Demands of the role of mothering have changed and expanded significantly in some ways today. The role of the extended family in child rearing has shrunk and nuclear families have become the norm. In this scenario, the role of the mother takes on new meaning. “Yet, the role of the mother is perhaps more significant today than earlier, because grandmothers and aunts are slowly disappearing from children’s lives,” feels Dr. Ali Khwaja counselor, life coach and chairman of Banjara Academy in Bengaluru, India. “The new age mother goes beyond the role of one who cooks and washes for the child. Today a child can look up to his/her educated and working mother as a role model and even a protector. The mother still continues to be the binding force of a family, but more by her abilities, independence and management rather than just by “being there” all the time. So if the new age Shashi Kapoor does not have his mother sitting at home in a white sari waiting and praying for the son’s safe return, he has a mother who he can rely on to take care of many aspects of the family and its needs even as she multi-tasks with work, home, husband and children.”
Renu goes one step forward saying, “Communication…that’s the key. I strongly believe that if you are not actually there for your children when they are young and if you are more worried about the multitude of chores, then they won’t approach you or need you when they are older.”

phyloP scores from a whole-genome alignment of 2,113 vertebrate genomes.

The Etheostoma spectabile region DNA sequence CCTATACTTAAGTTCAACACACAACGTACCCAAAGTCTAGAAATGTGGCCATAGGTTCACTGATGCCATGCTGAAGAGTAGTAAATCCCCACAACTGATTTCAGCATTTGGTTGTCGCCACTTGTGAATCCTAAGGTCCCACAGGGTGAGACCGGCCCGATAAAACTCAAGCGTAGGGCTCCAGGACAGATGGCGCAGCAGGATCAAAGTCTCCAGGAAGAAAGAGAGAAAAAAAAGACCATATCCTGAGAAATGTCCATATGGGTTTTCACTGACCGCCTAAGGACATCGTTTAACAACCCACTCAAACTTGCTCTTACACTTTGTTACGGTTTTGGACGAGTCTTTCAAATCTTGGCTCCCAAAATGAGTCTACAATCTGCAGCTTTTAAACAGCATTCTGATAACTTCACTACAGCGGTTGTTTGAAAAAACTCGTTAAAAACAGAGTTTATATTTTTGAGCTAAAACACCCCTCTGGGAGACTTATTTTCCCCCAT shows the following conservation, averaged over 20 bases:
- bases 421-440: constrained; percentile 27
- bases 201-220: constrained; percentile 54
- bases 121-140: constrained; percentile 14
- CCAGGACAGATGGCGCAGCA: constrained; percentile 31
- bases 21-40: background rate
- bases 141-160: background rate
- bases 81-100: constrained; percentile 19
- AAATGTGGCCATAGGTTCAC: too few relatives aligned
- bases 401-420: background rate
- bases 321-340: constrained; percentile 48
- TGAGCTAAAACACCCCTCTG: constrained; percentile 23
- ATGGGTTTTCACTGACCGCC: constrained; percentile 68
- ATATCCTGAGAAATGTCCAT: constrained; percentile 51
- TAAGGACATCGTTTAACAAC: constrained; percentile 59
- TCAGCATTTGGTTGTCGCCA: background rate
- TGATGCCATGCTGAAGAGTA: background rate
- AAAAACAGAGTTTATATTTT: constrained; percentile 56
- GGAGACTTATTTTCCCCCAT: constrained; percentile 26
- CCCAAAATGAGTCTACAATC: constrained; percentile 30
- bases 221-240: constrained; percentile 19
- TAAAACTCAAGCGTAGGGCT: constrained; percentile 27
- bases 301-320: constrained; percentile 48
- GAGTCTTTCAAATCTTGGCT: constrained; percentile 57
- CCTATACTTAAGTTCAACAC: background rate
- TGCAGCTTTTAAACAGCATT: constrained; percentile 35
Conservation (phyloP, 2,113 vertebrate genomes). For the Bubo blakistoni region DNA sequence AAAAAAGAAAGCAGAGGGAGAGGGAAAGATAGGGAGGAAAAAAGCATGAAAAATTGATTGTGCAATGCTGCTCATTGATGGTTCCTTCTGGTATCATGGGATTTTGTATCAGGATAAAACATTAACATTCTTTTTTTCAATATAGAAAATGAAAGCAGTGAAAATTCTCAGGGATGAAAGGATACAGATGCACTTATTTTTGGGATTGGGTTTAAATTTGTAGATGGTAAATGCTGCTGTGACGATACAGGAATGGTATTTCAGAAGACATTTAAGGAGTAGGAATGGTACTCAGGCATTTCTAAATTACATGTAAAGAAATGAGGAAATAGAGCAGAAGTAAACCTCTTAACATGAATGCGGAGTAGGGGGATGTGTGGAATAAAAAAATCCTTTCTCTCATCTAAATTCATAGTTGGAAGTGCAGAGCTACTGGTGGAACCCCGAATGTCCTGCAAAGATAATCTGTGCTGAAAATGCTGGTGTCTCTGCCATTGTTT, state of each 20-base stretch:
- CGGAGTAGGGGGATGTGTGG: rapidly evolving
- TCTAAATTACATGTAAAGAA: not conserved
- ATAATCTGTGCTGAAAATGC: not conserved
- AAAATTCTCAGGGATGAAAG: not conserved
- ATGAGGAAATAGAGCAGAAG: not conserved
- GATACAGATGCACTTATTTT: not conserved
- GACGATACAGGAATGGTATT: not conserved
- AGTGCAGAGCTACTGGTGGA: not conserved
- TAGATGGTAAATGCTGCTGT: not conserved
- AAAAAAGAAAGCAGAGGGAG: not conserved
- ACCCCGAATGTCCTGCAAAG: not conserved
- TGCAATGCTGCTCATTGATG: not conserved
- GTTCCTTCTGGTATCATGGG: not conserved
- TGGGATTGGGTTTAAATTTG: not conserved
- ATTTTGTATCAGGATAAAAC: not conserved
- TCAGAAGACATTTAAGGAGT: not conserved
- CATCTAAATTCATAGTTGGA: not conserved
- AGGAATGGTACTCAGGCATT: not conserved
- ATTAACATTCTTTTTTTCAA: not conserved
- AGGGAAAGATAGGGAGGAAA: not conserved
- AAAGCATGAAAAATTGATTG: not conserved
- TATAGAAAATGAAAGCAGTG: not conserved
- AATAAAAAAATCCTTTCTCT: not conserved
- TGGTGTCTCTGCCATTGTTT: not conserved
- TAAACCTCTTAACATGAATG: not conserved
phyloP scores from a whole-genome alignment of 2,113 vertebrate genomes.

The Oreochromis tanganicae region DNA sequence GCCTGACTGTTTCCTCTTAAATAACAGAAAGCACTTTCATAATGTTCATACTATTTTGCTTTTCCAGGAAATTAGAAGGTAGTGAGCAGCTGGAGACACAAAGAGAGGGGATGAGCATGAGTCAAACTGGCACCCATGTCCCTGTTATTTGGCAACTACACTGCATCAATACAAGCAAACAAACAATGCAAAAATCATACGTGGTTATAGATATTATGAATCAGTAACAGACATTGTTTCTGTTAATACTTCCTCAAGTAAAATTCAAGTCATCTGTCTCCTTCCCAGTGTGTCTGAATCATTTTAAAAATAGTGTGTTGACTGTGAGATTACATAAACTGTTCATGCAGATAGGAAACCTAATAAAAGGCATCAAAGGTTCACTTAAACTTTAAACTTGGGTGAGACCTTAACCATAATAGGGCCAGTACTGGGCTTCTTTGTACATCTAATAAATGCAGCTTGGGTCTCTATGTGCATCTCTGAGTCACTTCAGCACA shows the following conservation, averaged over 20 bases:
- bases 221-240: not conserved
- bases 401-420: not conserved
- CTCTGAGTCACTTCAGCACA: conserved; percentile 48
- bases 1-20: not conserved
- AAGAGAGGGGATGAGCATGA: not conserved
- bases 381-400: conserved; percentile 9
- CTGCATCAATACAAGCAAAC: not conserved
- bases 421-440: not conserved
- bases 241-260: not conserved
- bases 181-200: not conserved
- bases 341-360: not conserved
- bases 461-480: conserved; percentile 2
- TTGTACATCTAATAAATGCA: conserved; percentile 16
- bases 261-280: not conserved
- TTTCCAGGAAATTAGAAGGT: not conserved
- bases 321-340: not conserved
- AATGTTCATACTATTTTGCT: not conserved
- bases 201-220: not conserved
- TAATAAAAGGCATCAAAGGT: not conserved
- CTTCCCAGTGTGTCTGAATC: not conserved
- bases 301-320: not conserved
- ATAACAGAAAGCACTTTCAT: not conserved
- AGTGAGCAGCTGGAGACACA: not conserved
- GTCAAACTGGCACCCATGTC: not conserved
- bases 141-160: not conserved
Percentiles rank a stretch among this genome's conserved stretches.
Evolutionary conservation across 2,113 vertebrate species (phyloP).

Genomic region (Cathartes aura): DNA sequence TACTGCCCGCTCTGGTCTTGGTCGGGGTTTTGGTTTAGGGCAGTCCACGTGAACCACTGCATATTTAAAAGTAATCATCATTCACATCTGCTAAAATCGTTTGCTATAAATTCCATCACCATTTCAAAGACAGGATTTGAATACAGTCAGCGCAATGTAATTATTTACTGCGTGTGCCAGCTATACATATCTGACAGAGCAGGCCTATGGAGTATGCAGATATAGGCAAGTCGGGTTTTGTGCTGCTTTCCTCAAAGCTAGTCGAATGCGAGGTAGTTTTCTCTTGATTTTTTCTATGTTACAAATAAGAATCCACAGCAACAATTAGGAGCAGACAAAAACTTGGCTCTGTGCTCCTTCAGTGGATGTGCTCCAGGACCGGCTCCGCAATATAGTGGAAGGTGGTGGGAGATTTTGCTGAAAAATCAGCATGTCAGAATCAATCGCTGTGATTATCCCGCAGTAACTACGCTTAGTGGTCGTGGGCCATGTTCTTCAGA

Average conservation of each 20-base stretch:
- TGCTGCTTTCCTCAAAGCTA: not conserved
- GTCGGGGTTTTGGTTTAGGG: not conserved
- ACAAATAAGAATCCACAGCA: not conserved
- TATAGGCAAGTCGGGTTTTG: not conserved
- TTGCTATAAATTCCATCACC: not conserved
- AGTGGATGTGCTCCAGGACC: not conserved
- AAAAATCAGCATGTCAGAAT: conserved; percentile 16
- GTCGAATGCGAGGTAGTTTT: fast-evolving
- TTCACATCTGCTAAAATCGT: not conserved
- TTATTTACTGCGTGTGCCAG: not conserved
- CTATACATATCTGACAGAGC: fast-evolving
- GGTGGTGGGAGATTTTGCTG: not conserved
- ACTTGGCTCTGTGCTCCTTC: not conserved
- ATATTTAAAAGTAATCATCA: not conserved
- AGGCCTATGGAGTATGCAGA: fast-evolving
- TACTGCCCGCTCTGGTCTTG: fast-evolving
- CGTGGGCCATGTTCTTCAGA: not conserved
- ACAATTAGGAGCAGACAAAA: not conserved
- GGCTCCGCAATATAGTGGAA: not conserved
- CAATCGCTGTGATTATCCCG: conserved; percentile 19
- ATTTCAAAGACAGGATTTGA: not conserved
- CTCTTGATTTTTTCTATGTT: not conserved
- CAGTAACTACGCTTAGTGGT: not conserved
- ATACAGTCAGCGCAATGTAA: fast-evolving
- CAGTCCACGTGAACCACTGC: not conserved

Karthik Rao, a Wellness Coach and Counselor at worldofwellness.me says, “Parenting and family are becoming much more fluid today compared to the rigid parameters our parents or grandparents experienced. In today’s world, especially with the dissolution of joint families, parenting has become much more democratic with individual freedom and space expanding within members of a family. Whether this manifests into something beneficial or detrimental to the family is resultant on the value-metric that is brought into the family environs.”
In this day and age, mothers have to constantly follow and reinforce Superman’s words, “with great powers comes great responsibility.” This becomes feasible only by setting up a fabric of communication, trust and transparency.
Sangita says emphatically, “Like any generation of parents, I think we all have to balance when to give in and when to hold back. The ‘asks’ from kids remain, it’s just that the items might have changed.”
It is far from an easy task.
Chandrika R Krishnan is a freelance writer and a freelance soft skills Facilitator with 150 odd articles, Poems and short stories to her credit. In her own words, “I have an opinion on most things and love to voice it irrespective of an audience!” She also conducts a storytelling and reading club for underprivileged children and volunteers at a local hospital. For more of her articles visit https://chandrikarkrishnan.wordpress.com/
She can be reached at firstname.lastname@example.org